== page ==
by Susan Martin, Processing Archivist & EAD Coordinator
You will see in the paper an account of a strange animal, denominated a Sea-Serpent, seen last week in the harbour of Cape-Ann. The account is undoubtedly correct in the main, but is so general as to leave us in much doubt and perplexity what to think of this formidable visitor and how to class him.
This excerpt comes from a letter by John Davis of Boston, Mass. to his son-in-law Rev. Ezra Shaw Goodwin. The correspondence of Davis, Goodwin, and other family members was recently acquired by the MHS.
John Davis (1761-1847) was a U.S. District Court judge for 40 years. He was also the president of the short-lived Linnaean Society of New England, an organization established in 1814 to promote the study of natural history. The society hosted lectures, organized tours, and operated a museum, but may be best remembered for its investigation into sightings of an alleged sea serpent in Gloucester Harbor.
According to an article published in the Boston Daily Advertiser on 18 August 1817, a “prodigious snake” had been sighted in the harbor by “hundreds of people” over the course of several days. The animal was described as somewhere between 50 and 100 feet long and as thick as a barrel, with a head the size of a horse’s head (but resembling a dog’s), and was said to move acrobatically through the water at tremendous speed. Attempts to shoot it or capture it had failed.
The Linnaean Society was on the case. Members of the society went to Cape Ann to see if they could catch a glimpse of the mysterious animal. A committee—composed of Davis himself, Jacob Bigelow, and Francis C. Gray—was appointed to interview witnesses and prepare a report for publication and distribution to scientific societies around the world. The Linnaeans were very excited, but accounts varied widely and might be unreliable, as Davis warned in a postscript.
Still, as the animal was seen so imperfectly and in swift motion, great allowance must be made, and it is difficult to say what part is to be received as inference or conjecture.
Over the next few months, Davis kept Goodwin apprised of developments. In his letters, he compared the Gloucester sea serpent to similar sightings in Penobscot Bay, Me. (“it appeared so strange and wonderful that the Academy declined publishing it”) and Plymouth, Mass. Could this be the same creature? Some even claimed an animal had washed ashore as far away as the Orkney Islands “to which our portentous stranger may be supposed to bear a resemblance.” Fortunately, although the Gloucester sea serpent was “sufficiently terrific indeed” and thrashed about in the water “little mindful of Boats,” it showed no signs of “a mischievous or malignant temper.”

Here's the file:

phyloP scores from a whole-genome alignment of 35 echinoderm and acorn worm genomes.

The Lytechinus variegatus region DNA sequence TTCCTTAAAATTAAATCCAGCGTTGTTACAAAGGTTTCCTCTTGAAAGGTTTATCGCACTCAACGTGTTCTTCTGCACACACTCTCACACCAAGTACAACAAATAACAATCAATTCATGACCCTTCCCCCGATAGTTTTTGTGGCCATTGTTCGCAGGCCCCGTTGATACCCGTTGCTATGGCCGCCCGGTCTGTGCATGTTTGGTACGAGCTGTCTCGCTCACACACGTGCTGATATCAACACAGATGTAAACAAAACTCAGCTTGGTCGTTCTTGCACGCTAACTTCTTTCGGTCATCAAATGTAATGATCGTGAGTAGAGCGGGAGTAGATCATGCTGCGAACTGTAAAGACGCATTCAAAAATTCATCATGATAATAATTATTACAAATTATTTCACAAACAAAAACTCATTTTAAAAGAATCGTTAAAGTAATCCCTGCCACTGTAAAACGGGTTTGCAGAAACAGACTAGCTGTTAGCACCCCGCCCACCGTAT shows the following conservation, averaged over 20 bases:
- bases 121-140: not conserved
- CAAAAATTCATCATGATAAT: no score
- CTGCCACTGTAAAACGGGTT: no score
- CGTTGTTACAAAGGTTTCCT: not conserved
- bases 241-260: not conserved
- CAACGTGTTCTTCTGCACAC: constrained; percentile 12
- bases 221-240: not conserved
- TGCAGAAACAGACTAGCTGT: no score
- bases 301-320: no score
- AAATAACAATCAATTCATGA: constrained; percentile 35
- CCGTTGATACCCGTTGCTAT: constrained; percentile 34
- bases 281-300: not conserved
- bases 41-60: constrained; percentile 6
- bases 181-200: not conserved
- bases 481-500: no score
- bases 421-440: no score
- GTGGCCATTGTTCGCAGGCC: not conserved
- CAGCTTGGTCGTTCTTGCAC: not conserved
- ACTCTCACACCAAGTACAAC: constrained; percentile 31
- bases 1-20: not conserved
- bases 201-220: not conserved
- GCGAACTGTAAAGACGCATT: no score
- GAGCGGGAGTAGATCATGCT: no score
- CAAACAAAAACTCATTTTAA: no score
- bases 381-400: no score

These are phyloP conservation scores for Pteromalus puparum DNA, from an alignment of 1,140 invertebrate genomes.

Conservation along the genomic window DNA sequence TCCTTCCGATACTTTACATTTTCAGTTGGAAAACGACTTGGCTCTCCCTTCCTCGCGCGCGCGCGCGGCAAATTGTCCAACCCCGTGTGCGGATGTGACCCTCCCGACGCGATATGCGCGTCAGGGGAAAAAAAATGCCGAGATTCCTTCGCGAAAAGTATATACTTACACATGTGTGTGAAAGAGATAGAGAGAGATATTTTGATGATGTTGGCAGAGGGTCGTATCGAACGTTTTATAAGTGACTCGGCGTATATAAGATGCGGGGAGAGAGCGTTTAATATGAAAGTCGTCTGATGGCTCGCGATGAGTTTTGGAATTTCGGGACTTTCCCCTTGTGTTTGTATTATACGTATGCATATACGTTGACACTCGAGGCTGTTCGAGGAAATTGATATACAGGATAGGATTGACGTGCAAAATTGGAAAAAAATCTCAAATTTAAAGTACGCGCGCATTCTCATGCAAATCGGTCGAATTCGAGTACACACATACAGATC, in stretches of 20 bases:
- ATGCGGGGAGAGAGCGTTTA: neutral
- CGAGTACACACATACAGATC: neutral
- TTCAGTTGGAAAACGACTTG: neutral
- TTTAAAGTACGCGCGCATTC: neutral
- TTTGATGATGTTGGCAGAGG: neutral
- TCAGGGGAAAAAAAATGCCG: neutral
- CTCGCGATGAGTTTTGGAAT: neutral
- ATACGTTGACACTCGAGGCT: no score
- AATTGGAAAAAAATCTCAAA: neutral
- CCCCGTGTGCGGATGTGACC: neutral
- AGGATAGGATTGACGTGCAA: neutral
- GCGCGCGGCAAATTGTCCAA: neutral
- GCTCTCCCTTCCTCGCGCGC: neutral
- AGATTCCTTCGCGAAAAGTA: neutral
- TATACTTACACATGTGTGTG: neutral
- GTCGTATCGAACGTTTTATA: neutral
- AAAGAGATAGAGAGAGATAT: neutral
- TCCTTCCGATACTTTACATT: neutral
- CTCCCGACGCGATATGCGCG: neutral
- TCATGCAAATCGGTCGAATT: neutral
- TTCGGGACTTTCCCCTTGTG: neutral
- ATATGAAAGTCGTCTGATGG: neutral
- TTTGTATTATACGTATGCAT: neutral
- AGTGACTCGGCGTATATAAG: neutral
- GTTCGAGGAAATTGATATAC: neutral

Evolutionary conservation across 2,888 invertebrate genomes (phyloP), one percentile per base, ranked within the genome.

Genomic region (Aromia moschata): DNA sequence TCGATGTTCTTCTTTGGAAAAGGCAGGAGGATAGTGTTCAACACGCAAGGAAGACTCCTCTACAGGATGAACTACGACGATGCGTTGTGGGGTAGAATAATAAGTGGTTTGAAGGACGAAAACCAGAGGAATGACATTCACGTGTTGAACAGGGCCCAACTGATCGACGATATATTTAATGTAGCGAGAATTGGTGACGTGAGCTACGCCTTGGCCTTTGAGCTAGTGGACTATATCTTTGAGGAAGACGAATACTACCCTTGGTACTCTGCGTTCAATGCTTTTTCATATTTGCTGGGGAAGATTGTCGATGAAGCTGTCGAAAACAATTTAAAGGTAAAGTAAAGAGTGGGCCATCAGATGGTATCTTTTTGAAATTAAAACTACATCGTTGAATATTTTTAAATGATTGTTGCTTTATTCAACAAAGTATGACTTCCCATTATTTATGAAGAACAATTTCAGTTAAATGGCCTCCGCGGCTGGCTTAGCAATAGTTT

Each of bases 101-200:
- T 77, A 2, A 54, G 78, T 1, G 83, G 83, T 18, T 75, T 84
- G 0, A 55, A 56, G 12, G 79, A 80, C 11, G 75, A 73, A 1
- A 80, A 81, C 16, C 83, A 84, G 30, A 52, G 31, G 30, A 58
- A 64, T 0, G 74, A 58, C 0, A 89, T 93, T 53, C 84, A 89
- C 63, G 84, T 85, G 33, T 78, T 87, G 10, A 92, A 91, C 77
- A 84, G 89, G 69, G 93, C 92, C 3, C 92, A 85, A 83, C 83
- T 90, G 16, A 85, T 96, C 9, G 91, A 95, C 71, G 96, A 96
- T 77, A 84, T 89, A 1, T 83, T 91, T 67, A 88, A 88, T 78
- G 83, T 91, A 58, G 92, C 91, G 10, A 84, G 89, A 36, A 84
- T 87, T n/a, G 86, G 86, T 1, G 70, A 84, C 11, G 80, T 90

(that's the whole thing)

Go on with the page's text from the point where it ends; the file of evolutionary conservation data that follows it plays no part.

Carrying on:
On 27 September 1817, Gorham Norwood, a resident of Gloucester, discovered and killed an unfamiliar snake on the beach. The snake was only about three feet long, but had a strange “undulating” spine, so it was brought to the Linnaean Society for examination. Based on its proximity to the harbor sightings (and apparently not much else), this specimen was assumed to be the “progeny of the great serpent.”
The Linnaean Society’s report was finished by November 1817, and Davis sent a copy to Goodwin. What was its conclusion? The sea serpent was not only real, but an undiscovered species! The society classified it Scoliophis atlanticus.
Davis admitted, “It was rather bold to come out with a new Genus, in the present advanced state of Natural History, but we thought the characteristics of the creature required it.” Goodwin agreed, but would the scientific community? The Linnaeans had based their case entirely on eyewitness testimonies and the serpent’s alleged offspring. Davis wrote, “We shall see the result in due time – time also the great discoverer will doubtless shed new light on the subject.”
Indeed, the Boston Society of Natural History definitively debunked the Linnaean Society’s findings in its Proceedings of 1863 (vol. 9, p. 245) and 1868 (vol. 12, pp. 184-5). The “progeny” of the serpent, preserved in the Linnaean Society’s collections for decades, was reexamined and found to be a common black snake (Coluber constrictor) with a deformed spine. And the sightings were attributed to mistaken identity, a “humpbacked whale scooping fish” being the most likely explanation. The Scoliophis atlanticus was declared a “myth.”
When cataloging this collection (incidentally, the first time I’ve used the Library of Congress subject heading “sea monsters”), I found that the MHS holds a few pamphlets on the subject of the Gloucester sea serpent, including a copy of the Linnaean Society report, an account by Hon. David Humphreys of the Royal Society of London, and Nathanael Low’s 1818 almanac, with drawings and a summary of the story. For a three-dimensional representation, visit the Cape Ann Museum in Gloucester, Mass., which is home to a statue of the Gloucester sea serpent by sculptor Chris Williams.